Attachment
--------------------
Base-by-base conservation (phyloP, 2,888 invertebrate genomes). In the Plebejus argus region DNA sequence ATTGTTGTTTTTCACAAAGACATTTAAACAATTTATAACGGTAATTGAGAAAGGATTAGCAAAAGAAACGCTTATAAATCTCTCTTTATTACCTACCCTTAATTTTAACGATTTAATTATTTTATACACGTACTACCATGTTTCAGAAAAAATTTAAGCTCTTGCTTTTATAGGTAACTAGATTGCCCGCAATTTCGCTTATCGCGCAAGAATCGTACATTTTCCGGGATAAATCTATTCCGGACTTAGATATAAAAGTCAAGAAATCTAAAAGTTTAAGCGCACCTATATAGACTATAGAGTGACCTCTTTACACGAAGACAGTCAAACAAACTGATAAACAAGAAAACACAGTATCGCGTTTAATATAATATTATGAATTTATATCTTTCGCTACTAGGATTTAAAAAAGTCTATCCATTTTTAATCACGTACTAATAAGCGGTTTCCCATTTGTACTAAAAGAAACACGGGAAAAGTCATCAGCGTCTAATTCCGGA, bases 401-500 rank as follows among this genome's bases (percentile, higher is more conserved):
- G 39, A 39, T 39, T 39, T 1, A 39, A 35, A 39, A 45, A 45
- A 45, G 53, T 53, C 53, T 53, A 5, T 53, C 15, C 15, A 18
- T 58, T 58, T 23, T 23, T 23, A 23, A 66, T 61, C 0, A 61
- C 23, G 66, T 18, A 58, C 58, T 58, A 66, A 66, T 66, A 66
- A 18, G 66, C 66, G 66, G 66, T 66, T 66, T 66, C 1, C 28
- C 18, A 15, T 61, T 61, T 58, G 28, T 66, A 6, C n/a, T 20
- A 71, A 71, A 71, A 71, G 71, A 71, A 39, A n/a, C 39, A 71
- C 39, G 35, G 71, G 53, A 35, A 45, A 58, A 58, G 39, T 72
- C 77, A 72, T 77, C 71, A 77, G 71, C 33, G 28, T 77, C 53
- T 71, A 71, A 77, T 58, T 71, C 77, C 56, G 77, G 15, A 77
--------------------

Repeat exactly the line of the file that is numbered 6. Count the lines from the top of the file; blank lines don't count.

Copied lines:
- A 18, G 66, C 66, G 66, G 66, T 66, T 66, T 66, C 1, C 28